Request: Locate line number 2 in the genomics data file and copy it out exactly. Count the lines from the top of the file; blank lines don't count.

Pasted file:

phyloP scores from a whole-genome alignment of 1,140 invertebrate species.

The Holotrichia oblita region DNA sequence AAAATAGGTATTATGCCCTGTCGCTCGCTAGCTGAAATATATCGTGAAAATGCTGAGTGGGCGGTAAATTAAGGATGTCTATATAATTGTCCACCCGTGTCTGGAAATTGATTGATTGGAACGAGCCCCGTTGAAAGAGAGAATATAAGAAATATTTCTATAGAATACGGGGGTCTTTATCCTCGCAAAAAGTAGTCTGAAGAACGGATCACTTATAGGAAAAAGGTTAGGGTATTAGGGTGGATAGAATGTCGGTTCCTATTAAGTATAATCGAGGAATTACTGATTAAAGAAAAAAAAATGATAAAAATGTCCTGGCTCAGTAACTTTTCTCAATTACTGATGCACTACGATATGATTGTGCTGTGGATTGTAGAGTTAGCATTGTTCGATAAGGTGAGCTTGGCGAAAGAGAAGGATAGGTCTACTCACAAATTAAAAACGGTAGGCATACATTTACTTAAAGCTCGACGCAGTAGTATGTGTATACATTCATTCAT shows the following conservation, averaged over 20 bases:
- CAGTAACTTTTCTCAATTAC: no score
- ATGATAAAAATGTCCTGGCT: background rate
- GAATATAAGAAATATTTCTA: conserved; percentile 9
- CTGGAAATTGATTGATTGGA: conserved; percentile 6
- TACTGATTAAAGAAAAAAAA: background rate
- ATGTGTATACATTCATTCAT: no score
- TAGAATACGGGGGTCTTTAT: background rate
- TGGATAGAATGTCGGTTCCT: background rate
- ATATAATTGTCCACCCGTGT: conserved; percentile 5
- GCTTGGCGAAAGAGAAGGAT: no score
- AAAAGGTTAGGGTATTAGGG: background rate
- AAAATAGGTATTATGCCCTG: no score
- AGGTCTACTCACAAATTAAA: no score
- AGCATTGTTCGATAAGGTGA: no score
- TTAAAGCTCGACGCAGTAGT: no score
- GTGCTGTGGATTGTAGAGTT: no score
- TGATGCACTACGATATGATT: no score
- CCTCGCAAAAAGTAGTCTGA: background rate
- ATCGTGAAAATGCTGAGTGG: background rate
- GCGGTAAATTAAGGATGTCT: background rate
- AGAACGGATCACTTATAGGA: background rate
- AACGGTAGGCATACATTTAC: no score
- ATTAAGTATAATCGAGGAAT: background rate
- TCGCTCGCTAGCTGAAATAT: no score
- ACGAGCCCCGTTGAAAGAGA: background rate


The Holotrichia oblita region DNA sequence AAAATAGGTATTATGCCCTGTCGCTCGCTAGCTGAAATATATCGTGAAAATGCTGAGTGGGCGGTAAATTAAGGATGTCTATATAATTGTCCACCCGTGTCTGGAAATTGATTGATTGGAACGAGCCCCGTTGAAAGAGAGAATATAAGAAATATTTCTATAGAATACGGGGGTCTTTATCCTCGCAAAAAGTAGTCTGAAGAACGGATCACTTATAGGAAAAAGGTTAGGGTATTAGGGTGGATAGAATGTCGGTTCCTATTAAGTATAATCGAGGAATTACTGATTAAAGAAAAAAAAATGATAAAAATGTCCTGGCTCAGTAACTTTTCTCAATTACTGATGCACTACGATATGATTGTGCTGTGGATTGTAGAGTTAGCATTGTTCGATAAGGTGAGCTTGGCGAAAGAGAAGGATAGGTCTACTCACAAATTAAAAACGGTAGGCATACATTTACTTAAAGCTCGACGCAGTAGTATGTGTATACATTCATTCAT shows the following conservation, averaged over 20 bases: